BAYES. Alack, sir, you know nothing. You 130 must ever interlard your plays with songs, ghosts, and dances if you mean to -- a --
JOHNSON. Pit, box, and gallery, Mr. Bayes.
BAYES. 'Y gad and you have nicked it. Hark you, Mr. Johnson, you know I don't flatter; a 135 gad, you have a great deal of wit.
JOHNSON. O Lord, sir, you do me too much honor.
BAYES. Nay, nay, come, come, Mr. Johnson, i' faith this must not be said, amongst us that have it. I know you have wit by the judgment you 140 make of this play, for that's the measure I go by -- my play is my touchstone. When a man tells me such a one is a person of parts, 'Is he so?' say I. What do I do but bring him presently to see this play. If he likes it, I know what to think of 145 him; if not, your most humble servant, sir, I'll no more of him upon my word; I thank you. I am clara voyant,1 'y gad. Now here we go on to our business.
Enter the two Usurpers, hand in hand.2
USHER. But what's become of Volscius the great? His presence has not graced our courts of late.
PHYSICLAN. I fear some ill, from emulation sprung, Has from us that illustrious hero wrung.
BAYES. Is not that majestical? 5
SMITH. Yes, but who a devil is that Volscius?
BAYES. Why, that's a prince I make in love with Parthenope.
SMITH. I thank you, sir.
CORDELIO. My lieges, news from Volscius the Prince. 10
USHER. His news is welcome, whatsoe'er it be.
SMITH. How, sir, do you mean -- whether it be good or bad?
BAYES. Nay, pray, sir, have a little patience! Godsookers, you'll spoil all my play! Why, 15 sir, 'tis impossible to answer every impertinent question you ask.
SMITH. Cry you mercy, sir.
CORDELIO. His highness, sirs, commanded me
to tell you
That the fair person whom you both do know, 20 Despairing of forgiveness for her fault, In a deep sorrow, twice she did attempt
Upon her precious life; but, by the care
Of standers-by, prevented was.
SMITH. 'Sheart, what stuff's here!
CORDELIO. At last, 25 Volscius the great this dire resolve embraced:
His servants he into the country sent,
And he himself to Piccadillé went;
Where he's informed, by letters, that she's dead!
USHER. Dead! Is that possible? Dead!
PHYSICIAN. O ye gods! Exeunt. 30
BAYES. There's a smart expression of a passion -- 'O ye gods!' That's one of my bold strokes, 'y gad.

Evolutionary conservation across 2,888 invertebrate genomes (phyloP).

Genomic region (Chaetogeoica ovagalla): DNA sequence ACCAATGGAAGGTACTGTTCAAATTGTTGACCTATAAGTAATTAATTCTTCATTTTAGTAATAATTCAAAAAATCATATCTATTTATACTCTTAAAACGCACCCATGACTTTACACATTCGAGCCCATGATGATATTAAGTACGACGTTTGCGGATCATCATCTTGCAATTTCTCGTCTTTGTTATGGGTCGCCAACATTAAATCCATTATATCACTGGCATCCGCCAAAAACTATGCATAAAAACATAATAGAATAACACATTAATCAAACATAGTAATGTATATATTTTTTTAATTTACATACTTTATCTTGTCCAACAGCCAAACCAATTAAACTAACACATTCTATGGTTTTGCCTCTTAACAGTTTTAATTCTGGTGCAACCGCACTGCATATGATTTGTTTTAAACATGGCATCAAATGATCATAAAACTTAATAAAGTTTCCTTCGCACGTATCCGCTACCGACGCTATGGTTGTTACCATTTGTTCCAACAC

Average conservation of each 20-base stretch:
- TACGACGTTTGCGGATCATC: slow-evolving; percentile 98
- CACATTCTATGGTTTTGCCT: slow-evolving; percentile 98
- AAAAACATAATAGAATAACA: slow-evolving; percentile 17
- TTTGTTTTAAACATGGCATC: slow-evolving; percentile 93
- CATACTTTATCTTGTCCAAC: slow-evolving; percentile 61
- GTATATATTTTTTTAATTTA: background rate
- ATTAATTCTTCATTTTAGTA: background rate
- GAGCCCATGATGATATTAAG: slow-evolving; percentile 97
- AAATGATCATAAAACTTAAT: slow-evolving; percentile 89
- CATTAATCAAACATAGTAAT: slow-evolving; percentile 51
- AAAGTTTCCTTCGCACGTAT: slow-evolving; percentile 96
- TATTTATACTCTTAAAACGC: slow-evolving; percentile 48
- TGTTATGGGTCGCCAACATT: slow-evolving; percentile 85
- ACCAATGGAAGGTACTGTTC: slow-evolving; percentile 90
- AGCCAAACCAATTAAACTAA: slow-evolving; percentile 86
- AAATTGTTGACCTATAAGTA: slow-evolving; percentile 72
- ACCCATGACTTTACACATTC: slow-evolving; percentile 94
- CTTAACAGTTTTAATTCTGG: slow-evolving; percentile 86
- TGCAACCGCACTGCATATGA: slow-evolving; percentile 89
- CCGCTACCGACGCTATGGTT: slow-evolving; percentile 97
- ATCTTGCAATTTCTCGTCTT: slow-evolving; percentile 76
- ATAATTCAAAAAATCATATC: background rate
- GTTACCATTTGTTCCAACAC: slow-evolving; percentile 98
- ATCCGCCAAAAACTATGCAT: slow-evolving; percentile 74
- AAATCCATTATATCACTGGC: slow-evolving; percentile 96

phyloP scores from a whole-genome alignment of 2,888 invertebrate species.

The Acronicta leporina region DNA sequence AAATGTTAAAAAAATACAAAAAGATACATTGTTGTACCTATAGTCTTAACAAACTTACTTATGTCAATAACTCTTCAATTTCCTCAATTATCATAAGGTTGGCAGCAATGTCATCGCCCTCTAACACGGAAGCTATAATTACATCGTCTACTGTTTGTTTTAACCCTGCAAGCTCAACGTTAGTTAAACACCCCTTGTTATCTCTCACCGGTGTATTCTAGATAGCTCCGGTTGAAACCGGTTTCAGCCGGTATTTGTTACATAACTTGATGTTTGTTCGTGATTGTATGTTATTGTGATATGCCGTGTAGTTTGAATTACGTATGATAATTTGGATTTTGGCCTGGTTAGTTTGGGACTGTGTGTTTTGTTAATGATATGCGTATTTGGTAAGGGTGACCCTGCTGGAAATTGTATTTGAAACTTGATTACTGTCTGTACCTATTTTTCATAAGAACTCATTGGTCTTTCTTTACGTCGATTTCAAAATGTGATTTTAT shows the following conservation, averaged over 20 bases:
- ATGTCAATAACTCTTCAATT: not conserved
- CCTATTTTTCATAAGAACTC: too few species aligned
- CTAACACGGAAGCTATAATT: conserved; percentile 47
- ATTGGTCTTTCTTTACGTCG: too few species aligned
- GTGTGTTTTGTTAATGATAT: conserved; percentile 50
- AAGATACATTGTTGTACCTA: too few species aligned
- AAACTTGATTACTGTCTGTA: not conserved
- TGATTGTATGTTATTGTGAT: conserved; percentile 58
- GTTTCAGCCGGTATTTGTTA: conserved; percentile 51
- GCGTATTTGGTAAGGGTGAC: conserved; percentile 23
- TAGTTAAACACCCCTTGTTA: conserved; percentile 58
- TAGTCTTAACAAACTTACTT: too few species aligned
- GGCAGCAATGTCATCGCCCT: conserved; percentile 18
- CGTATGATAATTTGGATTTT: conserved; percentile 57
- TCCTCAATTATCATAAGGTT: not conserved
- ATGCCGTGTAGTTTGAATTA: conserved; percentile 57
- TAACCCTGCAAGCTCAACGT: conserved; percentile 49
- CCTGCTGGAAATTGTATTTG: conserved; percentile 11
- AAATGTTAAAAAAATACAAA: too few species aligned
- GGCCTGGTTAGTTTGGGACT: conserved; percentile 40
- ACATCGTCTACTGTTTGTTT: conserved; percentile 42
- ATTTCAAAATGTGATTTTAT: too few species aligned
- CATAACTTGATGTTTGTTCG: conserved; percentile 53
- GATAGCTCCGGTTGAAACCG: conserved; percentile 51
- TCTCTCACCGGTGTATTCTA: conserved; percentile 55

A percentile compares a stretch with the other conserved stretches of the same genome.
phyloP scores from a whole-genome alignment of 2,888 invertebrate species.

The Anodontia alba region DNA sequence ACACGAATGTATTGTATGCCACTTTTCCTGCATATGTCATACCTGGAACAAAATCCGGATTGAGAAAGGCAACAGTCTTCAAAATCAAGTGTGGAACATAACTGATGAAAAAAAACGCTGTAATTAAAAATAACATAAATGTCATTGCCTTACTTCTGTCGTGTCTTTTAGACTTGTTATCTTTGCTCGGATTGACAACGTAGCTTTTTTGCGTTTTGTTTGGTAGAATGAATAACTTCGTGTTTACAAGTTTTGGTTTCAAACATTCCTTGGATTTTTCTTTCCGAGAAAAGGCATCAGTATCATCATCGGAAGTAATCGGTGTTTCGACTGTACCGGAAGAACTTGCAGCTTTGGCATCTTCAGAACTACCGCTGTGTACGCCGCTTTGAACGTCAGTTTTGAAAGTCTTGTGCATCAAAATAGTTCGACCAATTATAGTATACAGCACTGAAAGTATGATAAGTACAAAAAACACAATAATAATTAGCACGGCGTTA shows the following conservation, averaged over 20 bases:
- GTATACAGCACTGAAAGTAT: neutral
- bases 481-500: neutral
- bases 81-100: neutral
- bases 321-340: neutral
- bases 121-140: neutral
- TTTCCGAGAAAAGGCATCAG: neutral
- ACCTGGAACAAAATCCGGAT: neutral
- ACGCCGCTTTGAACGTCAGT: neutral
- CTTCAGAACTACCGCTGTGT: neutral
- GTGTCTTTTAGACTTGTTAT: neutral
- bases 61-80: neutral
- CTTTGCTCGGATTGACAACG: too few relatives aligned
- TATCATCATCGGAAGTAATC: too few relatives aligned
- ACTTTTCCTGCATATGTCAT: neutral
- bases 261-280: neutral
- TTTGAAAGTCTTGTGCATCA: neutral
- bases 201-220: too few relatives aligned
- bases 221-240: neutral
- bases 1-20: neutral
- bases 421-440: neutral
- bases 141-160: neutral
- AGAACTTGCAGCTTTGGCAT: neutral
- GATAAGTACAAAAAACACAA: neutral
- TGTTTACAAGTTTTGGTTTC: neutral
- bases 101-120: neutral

SMITH. Yes, but who is the fair person that's dead? 35
BAYES. That you shall know anon, sir.
SMITH. Nay, if we know it at all, 'tis well enough.
BAYES. Perhaps you may find too, by and by, for all this, that she's not dead neither. 40
SMITH. Marry, that's good news indeed. I am glad of that with all my heart.
BAYES. Now, here's the man brought in that is supposed to have killed her. (A great show within.)
Enter AMARYLLIS with a book in her hand; and Attendants.
AMARYLLIS. What shout triumphant's that?
Enter a Soldier.
SOLDIER. Shy maid, upon the river brink, Near Twick'nam Town, the false assassinate Is ta'en.
AMARYLLIS. Thanks to the powers above, for this deliverance! 5 I hope its slow beginning will portend A forward exit to all future end.
BAYES. Pish, there you are out! 'To all future end?' No, no -- 'to all future end': you must lay the accent upon 'end,' or else you lose the con 10 ceit.
SMITH. I see you are very perfect in these matters.
BAYES. Aye, sir; I have been long enough at it, one would think, to know something.
Enter Soldiers dragging in an old Fisherman.3
AMARYLLIS. Villain, what monster did corrupt thy mind 15 T'attack the noblest soul of human kind? Tell me who set thee on.
FISHERMAN. Prince Pretty-man.
AMARYLLIS. To kill whom?
FISHERMAN. Prince Pretty-man. 20
AMARYLLIS. What, did Prince Pretty-man hire you to kill Prince Pretty-man?
FISHERMAN. No; Prince Volscius.
AMARYLLIS. To kill whom?
FISHERMAN. Prince Volscius. 25
AMARYLLIS. What, did Prince Volscius hire you to kill Prince Volscius?____________________